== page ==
Check Your Credit Score

It's very important to check your credit score early in your home buying process. It's not uncommon for there to be potential errors from the credit reporting services. If there are errors, there are simple steps that you can use to have your credit fixed and updated. If your score is not what you'd like it to be, and could use a boost to help you secure a better interest rate, then understanding where you are credit-wise early in your planning will allow time to take action to increase your credit score.

If you start checking your credit early, you can likely start to reduce some outstanding debt, and maybe pay down your credit cards. Anything that you can do early in your home buying process to improve your credit score is time well spent.

Understand What You Can Afford

One of the best and simplest ways to start figuring out how much house you can afford is by using a home affordability calculator. Getting an idea of what you can afford before diving deeper into the homebuying process, will prove to be helpful in the long run.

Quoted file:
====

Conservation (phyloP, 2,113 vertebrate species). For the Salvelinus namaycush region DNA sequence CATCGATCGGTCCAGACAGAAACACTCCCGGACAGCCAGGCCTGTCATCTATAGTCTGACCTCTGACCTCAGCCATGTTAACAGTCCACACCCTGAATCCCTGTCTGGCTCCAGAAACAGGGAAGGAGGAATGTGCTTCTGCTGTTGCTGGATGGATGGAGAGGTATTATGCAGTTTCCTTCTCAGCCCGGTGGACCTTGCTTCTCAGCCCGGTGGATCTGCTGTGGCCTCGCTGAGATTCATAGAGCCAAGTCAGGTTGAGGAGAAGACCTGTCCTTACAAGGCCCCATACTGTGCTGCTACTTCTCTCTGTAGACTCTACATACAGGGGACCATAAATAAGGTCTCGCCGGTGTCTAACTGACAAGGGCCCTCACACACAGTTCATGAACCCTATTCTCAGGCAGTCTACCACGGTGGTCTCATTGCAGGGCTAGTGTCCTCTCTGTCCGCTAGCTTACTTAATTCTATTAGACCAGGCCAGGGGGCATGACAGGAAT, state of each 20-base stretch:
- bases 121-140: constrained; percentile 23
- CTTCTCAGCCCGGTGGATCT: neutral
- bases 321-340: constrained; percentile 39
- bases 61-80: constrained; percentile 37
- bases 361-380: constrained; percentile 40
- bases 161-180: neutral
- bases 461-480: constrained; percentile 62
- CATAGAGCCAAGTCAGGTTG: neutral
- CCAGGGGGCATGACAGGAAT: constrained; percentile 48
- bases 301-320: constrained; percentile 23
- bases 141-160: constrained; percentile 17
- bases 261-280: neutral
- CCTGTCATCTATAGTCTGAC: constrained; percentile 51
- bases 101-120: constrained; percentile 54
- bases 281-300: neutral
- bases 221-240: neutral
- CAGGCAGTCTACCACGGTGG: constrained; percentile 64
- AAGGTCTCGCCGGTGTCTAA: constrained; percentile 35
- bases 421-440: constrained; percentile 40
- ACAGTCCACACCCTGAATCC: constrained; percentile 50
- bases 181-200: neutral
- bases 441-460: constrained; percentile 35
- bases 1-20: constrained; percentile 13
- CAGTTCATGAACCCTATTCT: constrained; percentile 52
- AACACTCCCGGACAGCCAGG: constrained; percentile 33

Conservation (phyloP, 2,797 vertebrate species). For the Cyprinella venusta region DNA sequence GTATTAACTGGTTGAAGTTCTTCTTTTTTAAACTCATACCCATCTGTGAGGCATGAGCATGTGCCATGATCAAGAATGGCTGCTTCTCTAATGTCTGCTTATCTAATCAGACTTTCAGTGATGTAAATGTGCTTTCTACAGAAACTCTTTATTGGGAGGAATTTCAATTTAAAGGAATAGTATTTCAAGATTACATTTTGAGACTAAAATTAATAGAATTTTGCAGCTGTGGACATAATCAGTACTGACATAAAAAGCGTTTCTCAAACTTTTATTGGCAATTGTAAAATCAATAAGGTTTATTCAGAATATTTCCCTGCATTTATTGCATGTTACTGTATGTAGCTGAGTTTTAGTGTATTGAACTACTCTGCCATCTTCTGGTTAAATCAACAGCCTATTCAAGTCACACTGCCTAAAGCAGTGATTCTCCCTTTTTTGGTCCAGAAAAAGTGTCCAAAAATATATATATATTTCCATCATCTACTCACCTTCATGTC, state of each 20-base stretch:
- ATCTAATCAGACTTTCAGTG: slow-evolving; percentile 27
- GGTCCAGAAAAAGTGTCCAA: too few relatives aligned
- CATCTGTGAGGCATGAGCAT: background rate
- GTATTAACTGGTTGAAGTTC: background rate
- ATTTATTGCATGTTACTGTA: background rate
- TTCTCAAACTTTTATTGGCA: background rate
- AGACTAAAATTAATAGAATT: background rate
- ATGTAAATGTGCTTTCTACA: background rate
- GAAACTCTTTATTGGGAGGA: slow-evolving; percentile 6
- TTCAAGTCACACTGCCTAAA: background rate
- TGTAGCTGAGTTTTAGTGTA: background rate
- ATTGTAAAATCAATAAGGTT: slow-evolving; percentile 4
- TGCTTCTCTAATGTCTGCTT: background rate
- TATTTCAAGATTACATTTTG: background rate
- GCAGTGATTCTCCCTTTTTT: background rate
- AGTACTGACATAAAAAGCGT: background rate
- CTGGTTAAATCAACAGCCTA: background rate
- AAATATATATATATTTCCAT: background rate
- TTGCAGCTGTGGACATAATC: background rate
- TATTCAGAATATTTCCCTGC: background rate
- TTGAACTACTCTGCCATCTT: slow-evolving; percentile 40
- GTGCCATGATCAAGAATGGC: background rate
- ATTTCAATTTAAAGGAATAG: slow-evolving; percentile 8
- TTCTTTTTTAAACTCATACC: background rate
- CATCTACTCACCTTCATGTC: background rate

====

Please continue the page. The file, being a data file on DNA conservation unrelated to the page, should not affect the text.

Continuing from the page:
Understand the True Cost of Home Ownership

It's somehow easy to think that the cost of buying a home is just your mortgage payment. Sure, that’s a large part of the total cost, but there are so many more things to consider.

Here's just a short list of items to consider when thinking about the total cost of homeownership.

1. Property taxes — which vary widely from state to state
2. Home insurance
3. HOA fees
4. Utilities
5. Landscaping needs or tools